Perry Funeral Home, Inc. - Page 18

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               furnished goods or services.  But an advance payment                   
               does much more: it protects against the risk that the                  
               purchaser will back out of the deal before the seller                  
               performs.  From the moment an advance payment is made,                 
               the seller is assured that, so long as it fulfills its                 
               contractual obligation, the money is its to keep.                      
               Here, in contrast, a customer submitting a deposit made                
               no commitment to purchase a specified quantity of                      
               electricity, or indeed to purchase any electricity at                  
               all.  IPL’s right to keep the money depends upon the                   
               customer’s purchase of electricity, and upon his later                 
               decision to have the deposit applied to future bills,                  
               not merely upon the utility’s adherence to its                         
               contractual duties. * * *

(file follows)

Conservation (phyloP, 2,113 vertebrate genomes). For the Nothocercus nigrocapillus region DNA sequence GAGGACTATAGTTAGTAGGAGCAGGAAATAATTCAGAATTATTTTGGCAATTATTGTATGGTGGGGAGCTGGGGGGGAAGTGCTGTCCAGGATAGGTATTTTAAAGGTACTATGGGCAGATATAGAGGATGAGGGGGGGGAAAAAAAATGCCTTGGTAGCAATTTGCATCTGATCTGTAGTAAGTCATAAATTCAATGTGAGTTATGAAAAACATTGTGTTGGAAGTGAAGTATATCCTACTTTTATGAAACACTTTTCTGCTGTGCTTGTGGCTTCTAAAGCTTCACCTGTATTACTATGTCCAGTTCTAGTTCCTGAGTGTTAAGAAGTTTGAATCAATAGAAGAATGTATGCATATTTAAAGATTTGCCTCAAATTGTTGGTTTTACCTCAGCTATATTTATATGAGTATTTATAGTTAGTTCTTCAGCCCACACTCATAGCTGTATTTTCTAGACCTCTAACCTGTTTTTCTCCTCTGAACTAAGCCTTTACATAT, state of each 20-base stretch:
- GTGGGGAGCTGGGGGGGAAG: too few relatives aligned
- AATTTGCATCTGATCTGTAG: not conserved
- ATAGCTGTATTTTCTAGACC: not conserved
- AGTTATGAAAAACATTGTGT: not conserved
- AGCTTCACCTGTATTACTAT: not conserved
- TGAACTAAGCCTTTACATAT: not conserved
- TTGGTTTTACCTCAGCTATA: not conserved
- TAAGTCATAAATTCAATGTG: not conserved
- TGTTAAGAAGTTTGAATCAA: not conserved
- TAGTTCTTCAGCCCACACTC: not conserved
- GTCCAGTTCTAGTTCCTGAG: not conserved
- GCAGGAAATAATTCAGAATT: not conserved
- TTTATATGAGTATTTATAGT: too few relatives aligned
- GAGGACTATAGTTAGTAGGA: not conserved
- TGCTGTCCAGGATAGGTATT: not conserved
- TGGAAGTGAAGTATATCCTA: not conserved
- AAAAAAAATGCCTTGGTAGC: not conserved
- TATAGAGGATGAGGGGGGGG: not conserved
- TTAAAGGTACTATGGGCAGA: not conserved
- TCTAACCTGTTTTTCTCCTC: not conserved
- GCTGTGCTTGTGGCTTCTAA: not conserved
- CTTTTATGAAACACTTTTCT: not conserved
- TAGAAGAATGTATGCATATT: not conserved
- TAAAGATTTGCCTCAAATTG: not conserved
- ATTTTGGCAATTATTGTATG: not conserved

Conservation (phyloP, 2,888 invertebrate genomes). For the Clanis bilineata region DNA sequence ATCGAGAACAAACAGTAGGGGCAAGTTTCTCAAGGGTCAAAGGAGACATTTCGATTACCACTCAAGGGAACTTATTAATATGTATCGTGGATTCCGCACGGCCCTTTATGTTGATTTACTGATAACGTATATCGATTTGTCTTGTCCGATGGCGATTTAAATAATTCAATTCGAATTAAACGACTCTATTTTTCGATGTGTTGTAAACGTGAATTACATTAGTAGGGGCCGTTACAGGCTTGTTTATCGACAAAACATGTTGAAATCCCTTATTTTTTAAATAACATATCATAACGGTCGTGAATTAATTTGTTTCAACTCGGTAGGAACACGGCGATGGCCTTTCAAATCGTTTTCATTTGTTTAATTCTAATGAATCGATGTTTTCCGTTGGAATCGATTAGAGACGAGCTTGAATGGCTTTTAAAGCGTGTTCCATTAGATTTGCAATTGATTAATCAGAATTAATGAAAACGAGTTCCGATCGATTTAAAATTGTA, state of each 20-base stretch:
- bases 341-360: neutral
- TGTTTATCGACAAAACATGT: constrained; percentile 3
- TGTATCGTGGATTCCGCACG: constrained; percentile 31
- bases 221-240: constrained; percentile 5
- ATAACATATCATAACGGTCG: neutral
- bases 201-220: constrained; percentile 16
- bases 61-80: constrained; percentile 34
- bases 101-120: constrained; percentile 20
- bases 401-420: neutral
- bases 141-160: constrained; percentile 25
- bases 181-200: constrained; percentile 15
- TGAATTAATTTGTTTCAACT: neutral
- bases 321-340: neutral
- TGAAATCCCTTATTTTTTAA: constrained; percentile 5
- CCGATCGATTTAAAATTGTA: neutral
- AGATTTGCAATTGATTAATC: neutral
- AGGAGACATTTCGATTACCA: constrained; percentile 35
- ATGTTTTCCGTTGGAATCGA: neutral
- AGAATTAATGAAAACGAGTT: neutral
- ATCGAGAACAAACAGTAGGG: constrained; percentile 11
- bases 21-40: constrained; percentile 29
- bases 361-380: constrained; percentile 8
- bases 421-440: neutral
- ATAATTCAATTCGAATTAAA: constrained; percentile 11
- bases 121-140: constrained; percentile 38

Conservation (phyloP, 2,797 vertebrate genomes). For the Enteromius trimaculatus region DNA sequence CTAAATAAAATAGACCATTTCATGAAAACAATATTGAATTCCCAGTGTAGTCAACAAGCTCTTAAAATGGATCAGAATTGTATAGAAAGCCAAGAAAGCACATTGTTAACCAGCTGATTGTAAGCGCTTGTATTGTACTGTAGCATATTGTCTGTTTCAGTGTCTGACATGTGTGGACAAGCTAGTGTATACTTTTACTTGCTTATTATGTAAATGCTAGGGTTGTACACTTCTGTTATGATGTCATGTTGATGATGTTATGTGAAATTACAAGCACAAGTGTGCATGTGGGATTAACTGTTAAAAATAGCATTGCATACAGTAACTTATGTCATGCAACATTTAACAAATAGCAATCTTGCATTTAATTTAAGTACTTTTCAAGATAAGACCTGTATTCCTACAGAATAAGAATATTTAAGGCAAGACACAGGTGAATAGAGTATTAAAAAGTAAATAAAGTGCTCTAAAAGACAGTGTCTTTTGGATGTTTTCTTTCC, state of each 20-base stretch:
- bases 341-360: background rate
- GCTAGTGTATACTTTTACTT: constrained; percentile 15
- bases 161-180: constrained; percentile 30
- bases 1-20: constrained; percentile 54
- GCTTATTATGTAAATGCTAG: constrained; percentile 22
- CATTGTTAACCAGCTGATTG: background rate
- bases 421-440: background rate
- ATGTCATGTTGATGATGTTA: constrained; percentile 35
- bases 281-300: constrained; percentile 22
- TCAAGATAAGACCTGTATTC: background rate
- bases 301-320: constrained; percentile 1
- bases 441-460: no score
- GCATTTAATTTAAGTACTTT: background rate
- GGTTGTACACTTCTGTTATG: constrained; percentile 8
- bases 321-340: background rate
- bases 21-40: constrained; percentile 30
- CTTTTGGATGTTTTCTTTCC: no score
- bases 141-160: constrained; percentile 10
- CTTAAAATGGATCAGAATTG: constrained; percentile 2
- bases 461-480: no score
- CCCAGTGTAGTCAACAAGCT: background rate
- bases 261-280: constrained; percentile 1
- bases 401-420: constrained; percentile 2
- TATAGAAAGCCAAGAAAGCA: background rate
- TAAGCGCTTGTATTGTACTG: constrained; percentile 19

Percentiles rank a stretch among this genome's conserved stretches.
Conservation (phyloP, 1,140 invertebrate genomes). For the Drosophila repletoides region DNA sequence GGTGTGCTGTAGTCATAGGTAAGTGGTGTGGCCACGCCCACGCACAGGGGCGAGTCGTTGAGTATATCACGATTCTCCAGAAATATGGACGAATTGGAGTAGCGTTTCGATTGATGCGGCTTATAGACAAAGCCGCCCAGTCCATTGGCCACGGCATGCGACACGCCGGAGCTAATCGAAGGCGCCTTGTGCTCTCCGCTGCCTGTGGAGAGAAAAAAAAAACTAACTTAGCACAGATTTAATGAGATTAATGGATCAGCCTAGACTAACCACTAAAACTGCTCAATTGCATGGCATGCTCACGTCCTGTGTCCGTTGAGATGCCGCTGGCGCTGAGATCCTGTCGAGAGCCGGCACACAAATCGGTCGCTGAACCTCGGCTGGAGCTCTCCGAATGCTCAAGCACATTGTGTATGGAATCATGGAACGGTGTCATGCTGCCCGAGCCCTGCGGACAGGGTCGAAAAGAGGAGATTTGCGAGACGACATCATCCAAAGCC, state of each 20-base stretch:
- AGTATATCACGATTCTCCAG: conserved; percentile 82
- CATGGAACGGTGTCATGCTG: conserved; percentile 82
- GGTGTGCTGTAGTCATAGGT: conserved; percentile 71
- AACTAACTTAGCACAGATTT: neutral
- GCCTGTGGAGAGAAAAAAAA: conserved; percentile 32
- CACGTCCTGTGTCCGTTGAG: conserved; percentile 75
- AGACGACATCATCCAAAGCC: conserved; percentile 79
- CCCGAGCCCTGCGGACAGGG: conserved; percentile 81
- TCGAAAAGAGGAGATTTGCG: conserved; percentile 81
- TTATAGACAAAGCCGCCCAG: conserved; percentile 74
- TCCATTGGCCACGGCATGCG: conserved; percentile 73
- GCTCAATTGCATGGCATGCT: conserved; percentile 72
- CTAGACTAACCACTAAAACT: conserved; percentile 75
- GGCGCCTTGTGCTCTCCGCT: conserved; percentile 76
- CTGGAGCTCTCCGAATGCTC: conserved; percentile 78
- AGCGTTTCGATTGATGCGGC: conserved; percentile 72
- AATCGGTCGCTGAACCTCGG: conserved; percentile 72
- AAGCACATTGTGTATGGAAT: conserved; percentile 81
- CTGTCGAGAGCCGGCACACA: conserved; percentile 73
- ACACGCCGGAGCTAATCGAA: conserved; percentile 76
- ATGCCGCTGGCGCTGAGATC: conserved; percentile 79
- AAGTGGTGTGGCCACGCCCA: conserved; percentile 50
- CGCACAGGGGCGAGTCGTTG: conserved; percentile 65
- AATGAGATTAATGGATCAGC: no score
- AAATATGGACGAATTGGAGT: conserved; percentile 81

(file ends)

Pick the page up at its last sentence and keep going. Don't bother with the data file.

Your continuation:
*    *    *    *    *    *    *                              
               It is this element of choice that distinguishes an                     
               advance payment * * * The individual who makes an                      
               advance payment retains no right to insist upon the                    
               return of the funds; so long as the recipient fulfills                 
               the terms of the bargain, the money is its to keep.                    
               The customer who submits a deposit to the utility * * *                
               retains the right to insist upon repayment in cash; he                 
               may choose to apply the money to the purchase of                       
               electricity, but he assumes no obligation to do so, and                
               the utility therefore acquires no unfettered “dominion”                
               over the money at the time of receipt.  [Id. at 210-                   
               212; fn. ref. omitted.]                                                
               This Court, in applying the reasoning of Commissioner v.               
          Indianapolis Power & Light Co., supra, has similarly emphasized             
          the importance of which party controls the conditions under which           
          repayment or refund of the disputed amounts will be made.  See,             
          e.g., Herbel v. Commissioner, 106 T.C. 392, 413-414 (1996), affd.           
          129 F.3d 788 (5th Cir. 1997); Highland Farms, Inc. v.                       
          Commissioner, 106 T.C. 237, 251-252 (1996); Kansas City S.                  
          Indus., Inc. v. Commissioner, 98 T.C. 242, 262 (1992); Michaelis            
          Nursery, Inc. v. Commissioner, T.C. Memo. 1995-143.  We have                

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